“For what is our hope, or joy, or crown of rejoicing?  Are not even ye in the presence of our Lord Jesus Christ at his coming. For ye are our glory and joy.”
 

Our state of mind when we come to the breaking of bread is very important.  We should not come to the love feast of hate in our mind or use it to attack our brethren and sisters.  Any instant, where has ought against another should be settled beforehand, otherwise it is better not to partake of the emblems.  Moreover we should take care not to be the cause of another person’s anger and avoid situations which will bring evil upon us provided of course that we do not compromise the truth.  Let us look at Prov. 15:1.

“A soft answer turneth away wrath: but grievous words stir up anger.”
 

The second principle in Matt 5:27-30 is very heart searching.  The harbouring of evil thoughts may be a problem with some more than others.  I know it is a problem with myself.  Clearly we are not intended to amputate limbs, but to cut off the truth which can lead to the action.  This is explained in Rom.6:6-13.

“Knowing this, that our old man is crucified with him, that the body of sin might be destroyed, that henceforth we should not serve sin.  For he that is dead is freed from sin.  Now if we be dead with Christ, we believe that we shall also live with him:  Knowing that Christ being raised from the dead dieth no more;  death hath no more dominion over him.  For in that he died, he died unto sin once:  but in that he liveth, he liveth unto God  Likewise reckon ye also yourselves to be dead indeed unto sin, but alive unto God through Jesus Christ our Lord.  Let not sin therefore reign in your mortal body, that te should obey it in the lusts thereof.  Neither yield ye your members as instruments of unrighteousness unto sin:  But yield yourselves unto God, as those that are alive from the dead, and your members as instruments of righteousness unto God.”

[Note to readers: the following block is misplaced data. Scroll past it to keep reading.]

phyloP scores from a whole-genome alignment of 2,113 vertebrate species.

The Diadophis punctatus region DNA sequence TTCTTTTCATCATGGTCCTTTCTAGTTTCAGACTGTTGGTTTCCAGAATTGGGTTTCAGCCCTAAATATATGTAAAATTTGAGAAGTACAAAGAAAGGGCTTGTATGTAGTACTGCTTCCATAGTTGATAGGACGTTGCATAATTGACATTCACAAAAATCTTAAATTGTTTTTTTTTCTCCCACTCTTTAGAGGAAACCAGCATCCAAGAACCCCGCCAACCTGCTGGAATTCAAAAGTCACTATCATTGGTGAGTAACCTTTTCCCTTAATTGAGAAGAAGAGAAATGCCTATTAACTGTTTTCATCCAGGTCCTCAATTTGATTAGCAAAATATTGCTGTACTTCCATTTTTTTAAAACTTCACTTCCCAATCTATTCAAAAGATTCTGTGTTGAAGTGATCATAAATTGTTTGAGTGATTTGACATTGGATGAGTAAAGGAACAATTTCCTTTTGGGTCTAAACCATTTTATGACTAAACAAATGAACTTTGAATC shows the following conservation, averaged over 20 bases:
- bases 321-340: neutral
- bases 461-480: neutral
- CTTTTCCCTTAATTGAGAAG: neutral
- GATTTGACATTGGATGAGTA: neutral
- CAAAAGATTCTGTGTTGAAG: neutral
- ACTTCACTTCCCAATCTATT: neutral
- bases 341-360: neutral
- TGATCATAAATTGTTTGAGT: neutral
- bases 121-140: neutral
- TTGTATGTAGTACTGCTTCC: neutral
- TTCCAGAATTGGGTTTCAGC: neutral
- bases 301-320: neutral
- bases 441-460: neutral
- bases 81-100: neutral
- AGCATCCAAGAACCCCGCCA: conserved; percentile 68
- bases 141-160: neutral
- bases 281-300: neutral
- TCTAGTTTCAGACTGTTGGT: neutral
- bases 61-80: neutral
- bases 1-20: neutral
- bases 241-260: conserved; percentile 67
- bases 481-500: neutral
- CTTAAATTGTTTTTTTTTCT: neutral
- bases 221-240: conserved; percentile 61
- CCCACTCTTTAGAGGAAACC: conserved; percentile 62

The words of  James are very relevant: 1:12-15.  How important it is that we fill our minds with that wisdom which comes from above (Jas.3:17-18).

“But the wisdom that is from above is first pure, then peaceable, gentle, and easy to be intreated, full of mercy and good fruits, without partiality, and without hypocrisy.   And the fruit of righteousness is sown in peace of them that make peace.”
 

It was when David went out to be at the battlefront with Joab that he failed with Bathsheba.  How important it is that we are engaged in the warfare of the truth;

“Walk in the spirit and ye shall not fulfill the lusts of the flesh”.
 

The third principle concerns the love of our wife (Matt.5:32).

“But I say unto you, That whosoever shall put away his life, saving for the cause of fornication, causeth her to commit adultery: and whosoever shall marry her that is divorced commiteth adultery.”